James Tully, Keith Cherry, David Owen and Pablo Ouziel explain how different conceptions of democracy can be grouped into 'families of democracies'. Here, they show how different families can 'join hands' and work together to establish an ecosocial succession that benefits everyone
In this series' inaugural blog piece on the lexicon of democracy, Jean-Paul Gagnon offers a criticism of current democracy literature. Gagnon accuses democracy scholars of restricting their study to a small sample that focuses on modern, representative democracies. Yet they treat these as if they are generalisable and, often, universal. By mapping the many diverse uses of the word ‘democracy’ throughout the world, Gagnon's lexicon discloses a broader and diverse field of democracies.
The authors of Democratic Multiplicity agree. Our modest contribution is to disclose, explicate and compare five ‘families of democracies’ and their ways of being democratic. We call these ‘families’ of democracies because they exhibit similar and dissimilar features, like human families.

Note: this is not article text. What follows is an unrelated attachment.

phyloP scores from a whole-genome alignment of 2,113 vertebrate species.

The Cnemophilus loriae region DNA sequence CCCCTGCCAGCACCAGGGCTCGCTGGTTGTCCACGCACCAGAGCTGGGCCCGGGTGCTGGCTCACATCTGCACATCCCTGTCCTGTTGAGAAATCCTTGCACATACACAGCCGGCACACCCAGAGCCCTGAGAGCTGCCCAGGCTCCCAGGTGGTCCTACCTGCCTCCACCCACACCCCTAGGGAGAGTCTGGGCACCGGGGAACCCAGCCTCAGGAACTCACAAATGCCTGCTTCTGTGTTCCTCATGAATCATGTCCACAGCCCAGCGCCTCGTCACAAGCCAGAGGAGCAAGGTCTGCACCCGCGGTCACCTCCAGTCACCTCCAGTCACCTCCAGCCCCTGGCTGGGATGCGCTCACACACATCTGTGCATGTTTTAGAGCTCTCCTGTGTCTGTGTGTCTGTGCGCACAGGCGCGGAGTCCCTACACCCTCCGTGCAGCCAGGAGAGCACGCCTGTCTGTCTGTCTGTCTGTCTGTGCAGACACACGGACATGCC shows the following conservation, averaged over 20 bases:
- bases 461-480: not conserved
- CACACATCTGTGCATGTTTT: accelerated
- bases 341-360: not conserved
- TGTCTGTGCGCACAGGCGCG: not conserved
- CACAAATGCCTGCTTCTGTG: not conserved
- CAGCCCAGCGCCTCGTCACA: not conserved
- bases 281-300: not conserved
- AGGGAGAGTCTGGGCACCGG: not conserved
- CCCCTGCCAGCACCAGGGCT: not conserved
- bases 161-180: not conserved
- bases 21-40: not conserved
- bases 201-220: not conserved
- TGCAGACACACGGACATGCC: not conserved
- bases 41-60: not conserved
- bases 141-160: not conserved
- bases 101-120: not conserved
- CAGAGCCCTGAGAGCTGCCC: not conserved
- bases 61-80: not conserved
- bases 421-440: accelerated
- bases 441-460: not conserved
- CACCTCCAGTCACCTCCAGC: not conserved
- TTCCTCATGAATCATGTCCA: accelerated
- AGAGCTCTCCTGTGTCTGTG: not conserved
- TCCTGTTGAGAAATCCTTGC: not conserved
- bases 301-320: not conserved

We strive to understand the complex usages of their democratic languages in the practices in which they are used, contested, defended, and changed. Next, comparatively, we seek to clarify similarities and dissimilarities among the meanings and practices of different families. We then seek to develop intermediate steps that enable members of families to come to understand each other’s meanings and practices by means of dialogues of reciprocal elucidation among all affected.
The everyday meanings of democracy of these five families intersect and overlap in complex ways, as do their democratic practices. These complexities are entangled with surrounding and often overpowering non-democratic and anti-democratic social systems. Furthermore, they are intertwined with the life-sustaining symbiotic life systems in which they are embedded. These are constitutive features of the phenomenological world of ‘democratic multiplicity’.
On the basis of these difficult dialogues, we explore how members of different families can come together and critically examine the complex human and ecological relationships and systems they co-inhabit in shared practices of the democratic freedom of thinking and acting differently. This involves four types of engaged research.
First, it involves trust-generating dialogues of deparochialising and decolonising each other’s habitual ways of thinking and acting democratically. Thus, we begin to co-generate new, democratic relationships of cooperation locally and globally.